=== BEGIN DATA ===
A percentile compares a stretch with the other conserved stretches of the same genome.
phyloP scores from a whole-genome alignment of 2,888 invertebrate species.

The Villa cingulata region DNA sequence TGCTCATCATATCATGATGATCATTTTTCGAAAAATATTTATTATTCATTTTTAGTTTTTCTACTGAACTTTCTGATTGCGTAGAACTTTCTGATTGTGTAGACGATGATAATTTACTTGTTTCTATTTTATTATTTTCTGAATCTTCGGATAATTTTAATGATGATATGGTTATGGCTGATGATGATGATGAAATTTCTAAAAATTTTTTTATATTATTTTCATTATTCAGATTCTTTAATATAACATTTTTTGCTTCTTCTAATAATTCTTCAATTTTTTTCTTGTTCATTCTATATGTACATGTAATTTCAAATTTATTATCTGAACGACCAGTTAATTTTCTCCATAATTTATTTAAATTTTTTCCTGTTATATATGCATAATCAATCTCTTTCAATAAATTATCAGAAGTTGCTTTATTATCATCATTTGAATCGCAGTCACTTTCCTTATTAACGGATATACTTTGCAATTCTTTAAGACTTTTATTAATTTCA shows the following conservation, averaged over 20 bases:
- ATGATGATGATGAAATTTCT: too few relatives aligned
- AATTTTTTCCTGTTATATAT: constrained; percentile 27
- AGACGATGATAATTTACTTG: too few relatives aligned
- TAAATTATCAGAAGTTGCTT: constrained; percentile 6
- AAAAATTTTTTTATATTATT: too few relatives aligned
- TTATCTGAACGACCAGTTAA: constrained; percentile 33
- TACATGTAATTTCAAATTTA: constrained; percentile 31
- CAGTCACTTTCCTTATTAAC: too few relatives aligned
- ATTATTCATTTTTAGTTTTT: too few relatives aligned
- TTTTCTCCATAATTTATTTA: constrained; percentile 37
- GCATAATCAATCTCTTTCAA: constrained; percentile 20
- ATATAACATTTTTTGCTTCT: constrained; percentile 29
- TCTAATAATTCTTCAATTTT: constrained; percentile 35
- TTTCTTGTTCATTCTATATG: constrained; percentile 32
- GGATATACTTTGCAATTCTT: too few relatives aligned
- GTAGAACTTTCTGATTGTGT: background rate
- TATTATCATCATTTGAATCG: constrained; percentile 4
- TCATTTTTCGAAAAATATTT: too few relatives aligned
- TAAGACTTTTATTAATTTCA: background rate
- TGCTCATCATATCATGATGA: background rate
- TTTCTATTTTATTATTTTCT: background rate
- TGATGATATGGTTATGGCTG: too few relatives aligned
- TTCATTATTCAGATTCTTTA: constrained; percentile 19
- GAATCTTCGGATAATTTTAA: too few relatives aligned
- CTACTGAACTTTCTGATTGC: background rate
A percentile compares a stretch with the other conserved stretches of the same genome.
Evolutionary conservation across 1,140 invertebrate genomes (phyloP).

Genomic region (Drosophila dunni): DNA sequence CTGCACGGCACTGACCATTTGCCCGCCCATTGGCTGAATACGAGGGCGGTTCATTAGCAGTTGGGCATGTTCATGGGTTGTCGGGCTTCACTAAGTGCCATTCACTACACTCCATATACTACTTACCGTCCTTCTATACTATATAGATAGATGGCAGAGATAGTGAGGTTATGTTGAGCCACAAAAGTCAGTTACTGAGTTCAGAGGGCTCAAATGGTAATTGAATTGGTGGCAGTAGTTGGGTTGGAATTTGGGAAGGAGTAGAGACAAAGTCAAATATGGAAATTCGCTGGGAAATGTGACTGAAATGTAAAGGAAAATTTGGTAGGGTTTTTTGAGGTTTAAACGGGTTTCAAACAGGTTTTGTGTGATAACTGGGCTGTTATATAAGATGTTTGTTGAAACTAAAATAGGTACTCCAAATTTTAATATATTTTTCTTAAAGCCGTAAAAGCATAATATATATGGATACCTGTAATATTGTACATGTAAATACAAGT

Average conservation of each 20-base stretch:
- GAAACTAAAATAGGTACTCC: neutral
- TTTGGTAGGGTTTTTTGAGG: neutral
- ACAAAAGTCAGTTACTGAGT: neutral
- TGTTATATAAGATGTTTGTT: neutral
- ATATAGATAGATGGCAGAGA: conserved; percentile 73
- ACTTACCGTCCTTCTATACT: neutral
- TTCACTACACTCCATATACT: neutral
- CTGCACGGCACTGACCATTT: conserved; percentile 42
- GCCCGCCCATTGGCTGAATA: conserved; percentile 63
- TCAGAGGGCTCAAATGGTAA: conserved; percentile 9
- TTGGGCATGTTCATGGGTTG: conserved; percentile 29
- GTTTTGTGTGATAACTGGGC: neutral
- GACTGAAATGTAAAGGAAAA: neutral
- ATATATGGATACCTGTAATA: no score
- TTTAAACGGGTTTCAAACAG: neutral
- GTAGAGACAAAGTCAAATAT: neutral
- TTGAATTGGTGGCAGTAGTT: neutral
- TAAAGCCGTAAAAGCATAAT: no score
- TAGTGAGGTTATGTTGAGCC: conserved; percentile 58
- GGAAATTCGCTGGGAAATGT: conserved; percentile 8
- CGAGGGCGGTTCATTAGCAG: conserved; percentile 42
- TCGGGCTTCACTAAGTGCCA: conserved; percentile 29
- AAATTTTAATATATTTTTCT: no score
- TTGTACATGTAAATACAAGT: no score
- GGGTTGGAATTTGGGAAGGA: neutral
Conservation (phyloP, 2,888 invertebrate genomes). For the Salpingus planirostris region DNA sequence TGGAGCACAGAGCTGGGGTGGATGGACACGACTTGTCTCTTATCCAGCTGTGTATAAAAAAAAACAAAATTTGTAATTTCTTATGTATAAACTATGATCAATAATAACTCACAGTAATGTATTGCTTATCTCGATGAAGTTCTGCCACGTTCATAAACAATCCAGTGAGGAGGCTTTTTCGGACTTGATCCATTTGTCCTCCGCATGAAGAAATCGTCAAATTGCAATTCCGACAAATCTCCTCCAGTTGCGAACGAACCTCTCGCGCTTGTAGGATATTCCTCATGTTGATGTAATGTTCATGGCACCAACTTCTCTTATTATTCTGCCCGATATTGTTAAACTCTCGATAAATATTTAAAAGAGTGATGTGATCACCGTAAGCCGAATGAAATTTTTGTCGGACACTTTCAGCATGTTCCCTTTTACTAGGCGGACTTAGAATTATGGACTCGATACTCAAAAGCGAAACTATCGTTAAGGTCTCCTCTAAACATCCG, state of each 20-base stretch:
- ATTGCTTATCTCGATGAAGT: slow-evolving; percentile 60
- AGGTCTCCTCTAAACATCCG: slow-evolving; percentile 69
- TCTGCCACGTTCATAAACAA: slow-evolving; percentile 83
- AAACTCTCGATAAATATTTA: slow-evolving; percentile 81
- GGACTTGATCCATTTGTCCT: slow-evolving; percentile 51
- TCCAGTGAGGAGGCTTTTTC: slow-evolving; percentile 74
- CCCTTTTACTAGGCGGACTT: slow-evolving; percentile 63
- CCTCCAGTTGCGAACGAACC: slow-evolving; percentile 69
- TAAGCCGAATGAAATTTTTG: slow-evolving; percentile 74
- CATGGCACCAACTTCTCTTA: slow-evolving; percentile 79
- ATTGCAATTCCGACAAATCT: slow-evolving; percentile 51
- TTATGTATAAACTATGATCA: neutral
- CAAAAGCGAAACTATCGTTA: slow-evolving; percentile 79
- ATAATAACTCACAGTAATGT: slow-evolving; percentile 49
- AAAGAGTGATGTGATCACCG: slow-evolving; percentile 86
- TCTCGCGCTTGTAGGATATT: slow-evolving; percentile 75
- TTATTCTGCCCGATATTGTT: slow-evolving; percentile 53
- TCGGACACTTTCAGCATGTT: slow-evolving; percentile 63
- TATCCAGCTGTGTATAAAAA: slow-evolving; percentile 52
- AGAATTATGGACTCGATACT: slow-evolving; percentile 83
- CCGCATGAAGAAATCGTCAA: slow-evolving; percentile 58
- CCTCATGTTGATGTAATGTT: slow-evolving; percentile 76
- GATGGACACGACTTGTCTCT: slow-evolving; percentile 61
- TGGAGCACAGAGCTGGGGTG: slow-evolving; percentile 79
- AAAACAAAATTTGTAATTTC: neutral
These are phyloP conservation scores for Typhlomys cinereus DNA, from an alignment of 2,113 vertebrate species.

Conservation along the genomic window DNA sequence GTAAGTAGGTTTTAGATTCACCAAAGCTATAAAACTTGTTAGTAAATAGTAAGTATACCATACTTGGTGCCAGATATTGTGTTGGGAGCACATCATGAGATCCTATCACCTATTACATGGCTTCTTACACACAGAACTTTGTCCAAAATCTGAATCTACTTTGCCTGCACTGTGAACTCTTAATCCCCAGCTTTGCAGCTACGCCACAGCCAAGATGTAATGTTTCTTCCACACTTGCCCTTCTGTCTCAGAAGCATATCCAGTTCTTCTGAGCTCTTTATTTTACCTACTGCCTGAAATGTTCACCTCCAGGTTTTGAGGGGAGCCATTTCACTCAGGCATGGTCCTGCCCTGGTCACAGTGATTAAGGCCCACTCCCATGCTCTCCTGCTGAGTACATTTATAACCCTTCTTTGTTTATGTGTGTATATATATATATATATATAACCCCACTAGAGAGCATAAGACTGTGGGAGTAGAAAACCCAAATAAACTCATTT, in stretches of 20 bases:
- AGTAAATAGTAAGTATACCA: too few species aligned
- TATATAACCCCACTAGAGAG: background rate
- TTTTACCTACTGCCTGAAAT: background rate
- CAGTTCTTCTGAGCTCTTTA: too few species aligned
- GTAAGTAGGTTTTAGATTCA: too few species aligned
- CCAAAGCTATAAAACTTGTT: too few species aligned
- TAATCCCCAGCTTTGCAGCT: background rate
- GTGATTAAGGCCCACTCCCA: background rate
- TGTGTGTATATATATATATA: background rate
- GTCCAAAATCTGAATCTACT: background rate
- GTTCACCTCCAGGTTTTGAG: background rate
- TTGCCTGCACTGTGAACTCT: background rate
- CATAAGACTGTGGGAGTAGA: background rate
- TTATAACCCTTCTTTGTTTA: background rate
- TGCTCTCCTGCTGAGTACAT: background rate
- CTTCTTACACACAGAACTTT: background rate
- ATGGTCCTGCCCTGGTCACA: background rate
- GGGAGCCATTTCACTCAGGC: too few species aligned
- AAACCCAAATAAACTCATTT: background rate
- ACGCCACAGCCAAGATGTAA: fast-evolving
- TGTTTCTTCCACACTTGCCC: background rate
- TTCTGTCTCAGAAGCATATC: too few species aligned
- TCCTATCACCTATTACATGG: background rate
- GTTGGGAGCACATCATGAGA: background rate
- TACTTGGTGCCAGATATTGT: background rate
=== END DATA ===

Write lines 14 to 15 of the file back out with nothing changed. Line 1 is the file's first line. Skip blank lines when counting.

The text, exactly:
- GCATAATCAATCTCTTTCAA: constrained; percentile 20
- ATATAACATTTTTTGCTTCT: constrained; percentile 29